"Kathleen" by Catfish and The Bottlemen: Between their European sounding name and their similarity in sound to some of the harder rocking Oasis songs, one of the first things I wondered about Catfish and The Bottlemen when I first heard their song "Kathleen" was whether or not they were British. Well, it turned out I was close! They are a Welsh group. You don't hear the phrase "Welsh garage rock" or even "Welsh alternative rock" very often, so perhaps Catfish and The Bottlemen are trendsetters in this regard (only time will tell). The chorus of the song, in which lead singer Van McCann defiantly states, "I've gotta give it to you, you give me problems!" also seems typical of the garage rock genre. I wonder what other musical treasures Wales has to offer us!

"Leaf Off/The Cave" by Jose Gonzalez: In the 2010's, Jose Gonzalez has been active with his band, Junip, but he hasn't done anything solo since 2008. Though Junip was a good band, I much prefer the gentle, Nick Drake-esque brand of folk-rock that Jose had by himself. His latest solo song, "Leaf Off/The Cave" returns to the magic Jose did by himself during the mid to late 2000's. From its enchanting sound to its hopeful lyrics ("let the light lead you out"), "Leaf Off/The Cave" is bound to be a winner among Jose's biggest fans, and then some. Don't be fooled by the title. First of all, it has nothing to do with Mumford and Sons' "The Cave" as I thought it did before I actually heard it, and "Leaf Off/The Cave" is actually one song, not two, in spite of how the title makes it look. I regularly try to look for songs I can listen to to calm me down, but this is one of the most calming I have heard in quite awhile! Highly recommended!!

"Pedestrian At Best" by Courtney Barnett: Wait, which "Courtney" IS this?! Courtney Barnett or Courtney Love?! It kinda sounds like the vocals of the former mixed with the music and mood of the latter!! From Barnett's "Avant Gardener", I expected all of her songs to sound kinda deadpan, but "Pedestrian At Best" is anything but! It has an almost punk rock sound, with its defiant guitar playing, one-chord verses, and two-chord chorus, which is somewhat derivative of the early Kings of Leon tune, "Molly's Chambers". Barnett's sing-speaking and ranting vaguely recall Mike Muir's paranoid, enraged vocal style in Suicidal Tendencies' "Institutionalized"! I haven't seen anyone go from mellow to angry this quickly since Marianne Faithfull (likely one of Courtney Barnett's influences)!!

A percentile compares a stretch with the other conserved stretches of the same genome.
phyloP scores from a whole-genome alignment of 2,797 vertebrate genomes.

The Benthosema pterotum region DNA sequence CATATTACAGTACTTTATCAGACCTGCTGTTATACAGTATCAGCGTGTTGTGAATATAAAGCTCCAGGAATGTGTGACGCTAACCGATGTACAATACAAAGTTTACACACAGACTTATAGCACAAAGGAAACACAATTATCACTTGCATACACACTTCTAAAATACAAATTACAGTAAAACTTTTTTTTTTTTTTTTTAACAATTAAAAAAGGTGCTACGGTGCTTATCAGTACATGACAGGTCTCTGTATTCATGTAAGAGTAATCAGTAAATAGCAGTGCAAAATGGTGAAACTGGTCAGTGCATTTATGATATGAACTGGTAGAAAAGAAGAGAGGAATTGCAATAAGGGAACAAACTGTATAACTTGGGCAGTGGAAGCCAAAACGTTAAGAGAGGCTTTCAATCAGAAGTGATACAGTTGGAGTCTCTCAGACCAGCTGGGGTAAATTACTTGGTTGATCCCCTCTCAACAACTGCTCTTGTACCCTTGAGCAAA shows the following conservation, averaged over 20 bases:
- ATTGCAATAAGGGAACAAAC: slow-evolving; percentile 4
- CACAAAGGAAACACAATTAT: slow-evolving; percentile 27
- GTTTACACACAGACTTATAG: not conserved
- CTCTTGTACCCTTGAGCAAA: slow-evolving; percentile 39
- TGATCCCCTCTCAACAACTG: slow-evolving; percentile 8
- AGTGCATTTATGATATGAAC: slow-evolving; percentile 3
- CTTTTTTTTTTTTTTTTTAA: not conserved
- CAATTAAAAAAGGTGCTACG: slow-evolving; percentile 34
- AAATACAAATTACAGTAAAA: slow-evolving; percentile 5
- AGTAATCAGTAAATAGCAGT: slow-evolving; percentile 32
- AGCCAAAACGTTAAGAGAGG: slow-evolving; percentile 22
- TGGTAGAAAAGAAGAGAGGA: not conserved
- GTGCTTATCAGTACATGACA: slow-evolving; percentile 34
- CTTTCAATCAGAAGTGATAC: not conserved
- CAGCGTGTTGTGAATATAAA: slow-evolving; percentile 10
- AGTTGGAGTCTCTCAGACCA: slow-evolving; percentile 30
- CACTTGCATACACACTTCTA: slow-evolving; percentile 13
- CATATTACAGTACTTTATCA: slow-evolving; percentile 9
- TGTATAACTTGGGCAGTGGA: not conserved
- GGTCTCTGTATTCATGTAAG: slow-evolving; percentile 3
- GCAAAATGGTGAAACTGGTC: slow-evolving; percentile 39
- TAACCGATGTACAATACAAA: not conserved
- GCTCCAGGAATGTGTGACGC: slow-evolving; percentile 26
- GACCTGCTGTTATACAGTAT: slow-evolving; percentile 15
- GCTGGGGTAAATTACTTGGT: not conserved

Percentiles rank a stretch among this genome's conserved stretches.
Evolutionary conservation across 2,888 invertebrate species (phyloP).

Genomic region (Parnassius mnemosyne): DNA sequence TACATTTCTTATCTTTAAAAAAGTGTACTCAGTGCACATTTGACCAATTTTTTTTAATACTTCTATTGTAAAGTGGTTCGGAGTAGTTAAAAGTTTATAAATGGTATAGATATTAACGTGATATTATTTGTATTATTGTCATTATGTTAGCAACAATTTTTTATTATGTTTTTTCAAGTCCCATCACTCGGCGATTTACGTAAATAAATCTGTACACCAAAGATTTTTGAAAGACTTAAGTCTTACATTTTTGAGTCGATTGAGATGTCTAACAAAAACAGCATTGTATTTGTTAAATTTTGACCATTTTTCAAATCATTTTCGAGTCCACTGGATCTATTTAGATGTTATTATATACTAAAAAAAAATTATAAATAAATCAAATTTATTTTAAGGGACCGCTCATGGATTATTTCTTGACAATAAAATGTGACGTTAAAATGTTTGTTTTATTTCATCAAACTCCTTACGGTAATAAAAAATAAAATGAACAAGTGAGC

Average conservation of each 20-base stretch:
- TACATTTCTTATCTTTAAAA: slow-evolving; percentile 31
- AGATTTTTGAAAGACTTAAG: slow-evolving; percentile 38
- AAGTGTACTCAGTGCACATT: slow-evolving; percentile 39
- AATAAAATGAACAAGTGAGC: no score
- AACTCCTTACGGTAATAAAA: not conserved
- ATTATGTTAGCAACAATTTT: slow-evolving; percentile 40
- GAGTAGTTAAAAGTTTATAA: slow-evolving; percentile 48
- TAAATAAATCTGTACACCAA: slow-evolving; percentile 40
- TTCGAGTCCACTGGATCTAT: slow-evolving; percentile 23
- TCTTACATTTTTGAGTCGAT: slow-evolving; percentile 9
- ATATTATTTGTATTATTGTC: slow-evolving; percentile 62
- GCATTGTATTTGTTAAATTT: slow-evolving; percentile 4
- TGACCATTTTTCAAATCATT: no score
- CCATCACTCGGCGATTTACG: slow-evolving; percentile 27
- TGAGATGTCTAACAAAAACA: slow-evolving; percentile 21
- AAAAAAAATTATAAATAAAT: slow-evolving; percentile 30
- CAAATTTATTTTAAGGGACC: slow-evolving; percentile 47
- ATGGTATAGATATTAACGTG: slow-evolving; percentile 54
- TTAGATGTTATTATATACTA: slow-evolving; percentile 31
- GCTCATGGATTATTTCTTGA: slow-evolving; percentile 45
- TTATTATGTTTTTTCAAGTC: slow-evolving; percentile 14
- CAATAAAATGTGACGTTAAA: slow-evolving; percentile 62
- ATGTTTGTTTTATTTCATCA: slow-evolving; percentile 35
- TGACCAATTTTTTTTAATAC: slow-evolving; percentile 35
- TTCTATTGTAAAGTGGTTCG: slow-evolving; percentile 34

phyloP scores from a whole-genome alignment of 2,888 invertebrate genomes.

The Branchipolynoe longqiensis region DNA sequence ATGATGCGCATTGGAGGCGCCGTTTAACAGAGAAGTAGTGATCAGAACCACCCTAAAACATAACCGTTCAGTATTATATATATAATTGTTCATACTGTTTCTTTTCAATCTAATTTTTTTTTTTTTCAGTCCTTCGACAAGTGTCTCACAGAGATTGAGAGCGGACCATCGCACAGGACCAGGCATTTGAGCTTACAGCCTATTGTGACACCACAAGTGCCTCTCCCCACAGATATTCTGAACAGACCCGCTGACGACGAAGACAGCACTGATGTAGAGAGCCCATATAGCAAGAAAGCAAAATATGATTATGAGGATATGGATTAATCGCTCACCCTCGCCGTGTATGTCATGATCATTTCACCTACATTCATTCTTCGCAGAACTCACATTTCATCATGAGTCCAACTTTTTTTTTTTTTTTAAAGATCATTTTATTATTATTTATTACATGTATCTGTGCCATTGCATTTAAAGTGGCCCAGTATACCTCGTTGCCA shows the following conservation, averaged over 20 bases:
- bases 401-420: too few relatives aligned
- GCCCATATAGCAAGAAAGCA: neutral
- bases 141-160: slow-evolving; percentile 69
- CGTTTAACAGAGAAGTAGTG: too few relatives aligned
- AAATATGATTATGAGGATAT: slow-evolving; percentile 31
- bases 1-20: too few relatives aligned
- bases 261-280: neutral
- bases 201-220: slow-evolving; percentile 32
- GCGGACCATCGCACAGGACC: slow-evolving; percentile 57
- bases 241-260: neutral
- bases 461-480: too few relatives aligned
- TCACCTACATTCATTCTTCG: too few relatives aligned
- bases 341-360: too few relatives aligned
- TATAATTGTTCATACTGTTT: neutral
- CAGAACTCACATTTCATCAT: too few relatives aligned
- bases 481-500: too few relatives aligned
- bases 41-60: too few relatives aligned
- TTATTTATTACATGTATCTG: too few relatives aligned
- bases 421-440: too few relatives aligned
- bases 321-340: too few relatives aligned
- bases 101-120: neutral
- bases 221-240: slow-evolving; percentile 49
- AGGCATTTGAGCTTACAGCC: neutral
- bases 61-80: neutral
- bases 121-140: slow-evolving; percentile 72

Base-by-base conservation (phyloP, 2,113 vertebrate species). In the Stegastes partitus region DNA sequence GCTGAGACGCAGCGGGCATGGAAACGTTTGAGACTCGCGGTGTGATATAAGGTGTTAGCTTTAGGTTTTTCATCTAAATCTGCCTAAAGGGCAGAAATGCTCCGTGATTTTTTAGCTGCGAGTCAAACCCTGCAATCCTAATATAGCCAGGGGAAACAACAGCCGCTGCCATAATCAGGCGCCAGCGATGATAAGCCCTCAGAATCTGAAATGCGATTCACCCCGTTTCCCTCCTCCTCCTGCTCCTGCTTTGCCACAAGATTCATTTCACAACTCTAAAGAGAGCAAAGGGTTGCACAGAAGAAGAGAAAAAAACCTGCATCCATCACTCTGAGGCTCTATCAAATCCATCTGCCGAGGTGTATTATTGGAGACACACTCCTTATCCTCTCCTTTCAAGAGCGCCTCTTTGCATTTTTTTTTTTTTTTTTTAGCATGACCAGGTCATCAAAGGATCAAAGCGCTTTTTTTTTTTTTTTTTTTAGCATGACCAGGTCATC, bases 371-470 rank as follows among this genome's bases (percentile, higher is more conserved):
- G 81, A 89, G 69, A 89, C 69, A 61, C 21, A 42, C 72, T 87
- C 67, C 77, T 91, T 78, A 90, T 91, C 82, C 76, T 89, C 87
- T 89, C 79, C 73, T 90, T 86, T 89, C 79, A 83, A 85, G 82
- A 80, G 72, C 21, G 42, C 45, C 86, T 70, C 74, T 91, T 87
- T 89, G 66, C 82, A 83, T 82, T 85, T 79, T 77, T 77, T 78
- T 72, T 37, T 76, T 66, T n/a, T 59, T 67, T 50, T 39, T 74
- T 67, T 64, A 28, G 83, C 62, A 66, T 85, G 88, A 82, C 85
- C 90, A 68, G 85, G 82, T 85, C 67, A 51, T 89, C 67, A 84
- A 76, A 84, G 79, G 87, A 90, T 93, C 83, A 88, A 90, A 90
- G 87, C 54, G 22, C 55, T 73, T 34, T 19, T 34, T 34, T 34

"Take My Love" by The Lone Bellow: So far, "Take My Love" is the closest that folk-rockers, The Lone Bellow, have gotten to electric guitar oriented music, but the Bellow have still kept their mellow on this one. It seems like sounding like Bruce Springsteen has become a rite of passage for many indie-folk/indie-pop bands lately (Killers, Hold Steady, Gaslight Anthem, War on Drugs, and Arcade Fire all rank among them). This is probably the first Springsteen-esque song that The Lone Bellow have attempted. It not only sounds like one of The Boss's songs, but it also seems to echo the passion and honest lyrical content that he usually had.

"What Kind of Man" by Florence and The Machine: Flo and her magic Machine are truly one of the most eclectic bands to have emerged in the 2010's. Their blend of folk, rock, soul, gospel, and new wave has been unmatched so far! Their eclecticism seems to come full circle in "What Kind of Man", which starts as a whispery, dark hymnal, but quickly turns into the sort of new wave-y dance-rock song you might expect from INXS, or perhaps even Prince. Guitar isn't usually a central instrument in Florence and The Machine's music, but it takes on a very important role in "What Kind of Man" from the first minute on. "What kind of man loves like this?" Flo implores throughout the chorus. The more important question is, "What kind of man (or woman) doesn't love this music?!"